Coal’s decline in central Appalachia has decimated the tax base for local governments, and some are now cutting into waste management and even law enforcement.
The revenue squeeze from that diminished tax base is exposing financial mismanagement, worsening a dire economic situation, and resulting in partial government shutdowns and cutbacks in core government services like infrastructure, education, and healthcare.
I wrote for Southerly about this broad-based problem that’s affecting local governments around central Appalachia, but particularly in eastern Kentucky. Read the whole story at Southerly.
Whether it’s ownership of public lands or the quality of our environment, funding for land management agencies or the trade and tax policies affecting gear manufacturers, what happens in the outdoors is dramatically affected by elected lawmakers.
I wrote about six races in Appalachia and the Southeast to watch in the November midterms, plus two gubernatorial elections & a ballot measure.
Read the story at Blue Ridge Outdoors.
Terry Kilgore saw the writing on the wall. The longtime Republican state delegate, who represents Virginia’s southwestern-most district, had watched as Republicans grabbed the White House and both houses of Congress in 2016 and then failed to act on healthcare. A year later, Democrats came within a single, disputed vote of winning parity in the Virginia House of Delegates. And Kilgore’s constituents in an economically distressed Appalachian district were struggling with paying for healthcare.
All that contributed to Kilgore’s flip after four years to support Medicaid expansion in Virginia. He and a handful of other Appalachian Republicans broke ranks to join Democrats to expand coverage for an additional 400,000 Virginians, including many in the mountainous part of the state.
I wrote about the why and how for Belt Magazine. Read it here.
“I was working really late in my office on a Thursday night, and we had been closed for four days for snow, when my phone rang and this little boy said, ‘Lady are you going to open school tomorrow?’ I said, ‘I really don’t know, honey, but I’m going to make the call and it will be on television.’ He replied, ‘Please open. I am SO hungry.’ It was life-changing for me.”
👆 That’s Roanoke School Superintendent Rita Bishop talking about what goes into the decision to call off school for snow and other inclement weather. It’s a reason why city schools began opening cafeterias to students & their parents three years ago.
Buoyed by a USDA memo, other western Virginia school systems have increasingly been doing the same, including here in Floyd County, which twice this academic year have opened their cafeterias to the community on snowy days.
Read my story about that + how schools and non-profit organizations are increasingly partnering to feed children in economically distressed communities, at Scalawag Magazine.
Step over step. Step over step.
My dad was a lifetime runner, & I aim to follow in his steps. That’s part of why Mirna Valerio’s story resonates deeply with me. She’s using running as an avenue to lifelong fitness, and inspiring a ton of people along the way. She’s awesome.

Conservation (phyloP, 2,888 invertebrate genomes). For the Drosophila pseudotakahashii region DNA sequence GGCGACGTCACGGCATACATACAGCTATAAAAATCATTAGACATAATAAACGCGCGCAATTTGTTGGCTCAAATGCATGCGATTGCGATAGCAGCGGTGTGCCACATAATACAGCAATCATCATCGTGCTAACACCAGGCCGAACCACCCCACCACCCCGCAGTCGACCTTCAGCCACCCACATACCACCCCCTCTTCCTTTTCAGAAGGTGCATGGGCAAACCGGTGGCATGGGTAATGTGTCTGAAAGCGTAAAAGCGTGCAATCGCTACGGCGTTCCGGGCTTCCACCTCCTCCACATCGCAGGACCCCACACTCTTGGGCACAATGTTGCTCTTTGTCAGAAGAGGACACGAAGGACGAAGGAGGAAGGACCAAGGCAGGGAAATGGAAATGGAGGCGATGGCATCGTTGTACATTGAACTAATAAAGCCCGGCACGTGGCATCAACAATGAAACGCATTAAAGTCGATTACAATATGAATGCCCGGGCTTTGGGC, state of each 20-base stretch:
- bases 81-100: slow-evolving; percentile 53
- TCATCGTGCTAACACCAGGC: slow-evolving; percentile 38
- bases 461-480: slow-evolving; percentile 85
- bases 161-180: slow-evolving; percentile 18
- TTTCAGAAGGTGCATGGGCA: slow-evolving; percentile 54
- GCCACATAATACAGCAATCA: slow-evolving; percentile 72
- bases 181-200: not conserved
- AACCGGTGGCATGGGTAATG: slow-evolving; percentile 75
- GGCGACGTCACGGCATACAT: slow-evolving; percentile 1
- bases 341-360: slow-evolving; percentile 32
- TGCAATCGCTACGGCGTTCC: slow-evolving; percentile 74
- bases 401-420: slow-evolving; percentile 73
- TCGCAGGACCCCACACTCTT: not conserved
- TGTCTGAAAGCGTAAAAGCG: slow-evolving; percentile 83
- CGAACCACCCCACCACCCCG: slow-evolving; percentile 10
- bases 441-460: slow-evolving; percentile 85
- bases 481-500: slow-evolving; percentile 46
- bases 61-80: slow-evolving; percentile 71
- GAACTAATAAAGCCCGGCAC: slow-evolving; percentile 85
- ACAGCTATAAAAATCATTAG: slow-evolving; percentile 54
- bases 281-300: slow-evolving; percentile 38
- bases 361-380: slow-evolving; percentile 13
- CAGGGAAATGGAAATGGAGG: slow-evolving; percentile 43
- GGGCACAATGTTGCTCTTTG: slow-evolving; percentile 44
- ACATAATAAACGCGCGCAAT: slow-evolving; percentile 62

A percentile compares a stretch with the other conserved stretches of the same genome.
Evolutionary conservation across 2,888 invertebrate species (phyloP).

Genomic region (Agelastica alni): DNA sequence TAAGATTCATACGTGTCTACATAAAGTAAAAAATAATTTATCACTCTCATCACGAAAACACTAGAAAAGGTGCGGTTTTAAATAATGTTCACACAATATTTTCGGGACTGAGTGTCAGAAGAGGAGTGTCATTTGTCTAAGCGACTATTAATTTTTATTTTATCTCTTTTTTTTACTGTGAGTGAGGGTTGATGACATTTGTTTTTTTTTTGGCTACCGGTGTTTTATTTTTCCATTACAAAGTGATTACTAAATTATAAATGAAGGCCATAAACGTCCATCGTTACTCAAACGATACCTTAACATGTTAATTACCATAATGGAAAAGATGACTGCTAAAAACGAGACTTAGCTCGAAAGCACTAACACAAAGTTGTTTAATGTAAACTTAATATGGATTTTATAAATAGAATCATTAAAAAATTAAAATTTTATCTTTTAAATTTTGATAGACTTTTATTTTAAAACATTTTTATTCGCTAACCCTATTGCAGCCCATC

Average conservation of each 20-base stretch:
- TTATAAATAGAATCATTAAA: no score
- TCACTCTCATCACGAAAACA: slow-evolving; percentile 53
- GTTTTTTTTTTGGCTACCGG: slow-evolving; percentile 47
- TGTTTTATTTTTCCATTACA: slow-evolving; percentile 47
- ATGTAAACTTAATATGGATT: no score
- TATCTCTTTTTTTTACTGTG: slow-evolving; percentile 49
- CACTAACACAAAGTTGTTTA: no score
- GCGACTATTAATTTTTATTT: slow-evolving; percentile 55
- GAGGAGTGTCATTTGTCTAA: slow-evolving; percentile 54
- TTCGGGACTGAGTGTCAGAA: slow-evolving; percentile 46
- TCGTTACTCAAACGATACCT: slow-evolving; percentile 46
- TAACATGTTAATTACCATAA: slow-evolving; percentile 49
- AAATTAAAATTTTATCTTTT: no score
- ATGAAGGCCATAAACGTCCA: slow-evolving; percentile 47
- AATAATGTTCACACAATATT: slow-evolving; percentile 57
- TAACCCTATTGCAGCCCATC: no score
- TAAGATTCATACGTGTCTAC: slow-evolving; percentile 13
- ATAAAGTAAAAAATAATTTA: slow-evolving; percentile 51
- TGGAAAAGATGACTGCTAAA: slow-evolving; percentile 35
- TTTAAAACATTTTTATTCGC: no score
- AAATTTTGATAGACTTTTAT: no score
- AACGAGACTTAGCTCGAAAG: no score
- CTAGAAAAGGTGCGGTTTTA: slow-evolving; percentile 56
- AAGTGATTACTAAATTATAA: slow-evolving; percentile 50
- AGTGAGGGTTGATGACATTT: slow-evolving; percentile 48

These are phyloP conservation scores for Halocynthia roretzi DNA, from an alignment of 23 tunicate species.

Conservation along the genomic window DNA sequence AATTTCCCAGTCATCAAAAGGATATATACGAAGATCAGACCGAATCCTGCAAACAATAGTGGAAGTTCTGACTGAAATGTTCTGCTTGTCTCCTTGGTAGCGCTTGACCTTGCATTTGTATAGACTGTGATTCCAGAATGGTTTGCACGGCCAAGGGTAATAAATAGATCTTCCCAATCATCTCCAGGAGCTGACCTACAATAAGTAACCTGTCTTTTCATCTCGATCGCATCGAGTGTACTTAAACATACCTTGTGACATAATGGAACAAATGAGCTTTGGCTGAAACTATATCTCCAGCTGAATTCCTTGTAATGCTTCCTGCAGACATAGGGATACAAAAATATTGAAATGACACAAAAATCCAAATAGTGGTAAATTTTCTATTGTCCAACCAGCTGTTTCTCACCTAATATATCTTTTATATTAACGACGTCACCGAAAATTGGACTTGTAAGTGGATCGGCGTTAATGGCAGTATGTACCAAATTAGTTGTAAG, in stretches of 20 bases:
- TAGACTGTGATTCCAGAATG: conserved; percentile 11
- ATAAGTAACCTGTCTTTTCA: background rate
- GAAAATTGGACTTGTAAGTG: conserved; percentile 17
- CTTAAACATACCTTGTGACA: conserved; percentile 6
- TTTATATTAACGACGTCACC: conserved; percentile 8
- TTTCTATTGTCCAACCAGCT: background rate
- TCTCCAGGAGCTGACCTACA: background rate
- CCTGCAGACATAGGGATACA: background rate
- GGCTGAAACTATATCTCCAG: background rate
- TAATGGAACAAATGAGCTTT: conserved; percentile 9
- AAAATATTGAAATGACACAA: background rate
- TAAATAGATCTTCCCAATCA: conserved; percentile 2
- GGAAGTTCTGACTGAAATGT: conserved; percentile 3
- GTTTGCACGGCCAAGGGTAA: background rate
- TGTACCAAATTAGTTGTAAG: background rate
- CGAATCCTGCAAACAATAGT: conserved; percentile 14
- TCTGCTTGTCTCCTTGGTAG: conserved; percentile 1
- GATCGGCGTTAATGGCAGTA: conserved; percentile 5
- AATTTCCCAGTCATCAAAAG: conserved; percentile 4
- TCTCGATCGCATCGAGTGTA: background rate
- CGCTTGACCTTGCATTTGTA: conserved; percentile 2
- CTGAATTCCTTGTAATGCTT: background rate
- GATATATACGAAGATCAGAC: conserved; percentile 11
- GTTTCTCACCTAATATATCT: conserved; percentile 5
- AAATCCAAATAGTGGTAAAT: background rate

Her memoir, “A Beautiful Work in Progress,” was released in October. I caught up with her for Blue Ridge Outdoors.
After years of building their regional economy around extractive industries, many Appalachian communities now are tapping into their bountiful outdoor assets to draw tourists—-and perhaps manufacturers and other job creators.
Places like Roanoke, Virginia, have created a new model for economic development, pairing traditional lures like workforce and infrastructure with an emphasis on livability and access to outdoor recreation.
Substantial challenges remain, however—-including President Donald Trump’s proposed budget, which would gut a number of programs crucial to economic diversification efforts.
Read the story at 100 Days in Appalachia.
This year the Salem Fair featured chocolate-covered bacon on a stick, which got me thinking about the vendors at the country’s biggest food fairs who drive fair food innovation.
A trip to Iowa during that state’s fair got the wheels spinning even faster, and next thing I knew, I was eating a pineapple bowl and interviewing the man who popularized deep-fried candy bars in the Midwest.
Read about that and more in my story for Munchies.
The cover story for the spring 2016 issue of Virginia Tech Magazine, which I co-write with Jesse Tuel, focuses on Virginia Tech’s Flint water study group.
I feel privileged that I got the chance to meet and learn from people doing powerful things in the name of service to others. These faculty and students are changing the world in a very real way for the residents of Flint.
Read the story at Virginia Tech Magazine.
Mirna Valerio, who started running at well over 300 pounds and now competes multiple ultramarathons each year.
Mike Wardian, an international ship broker who has become worldwide running celebrity.
Sophie Spiedel, a 50-something mom who recently completed her 10th Hellgate 100K.
Anita Walker Finkle, who ran right through cancer and out the other side.
Phil Phelan, who quit drinking to explore and document the hidden trails of Linville Gorge.
Read their stories in my feature on Trail Heroes for Blue Ridge Outdoors.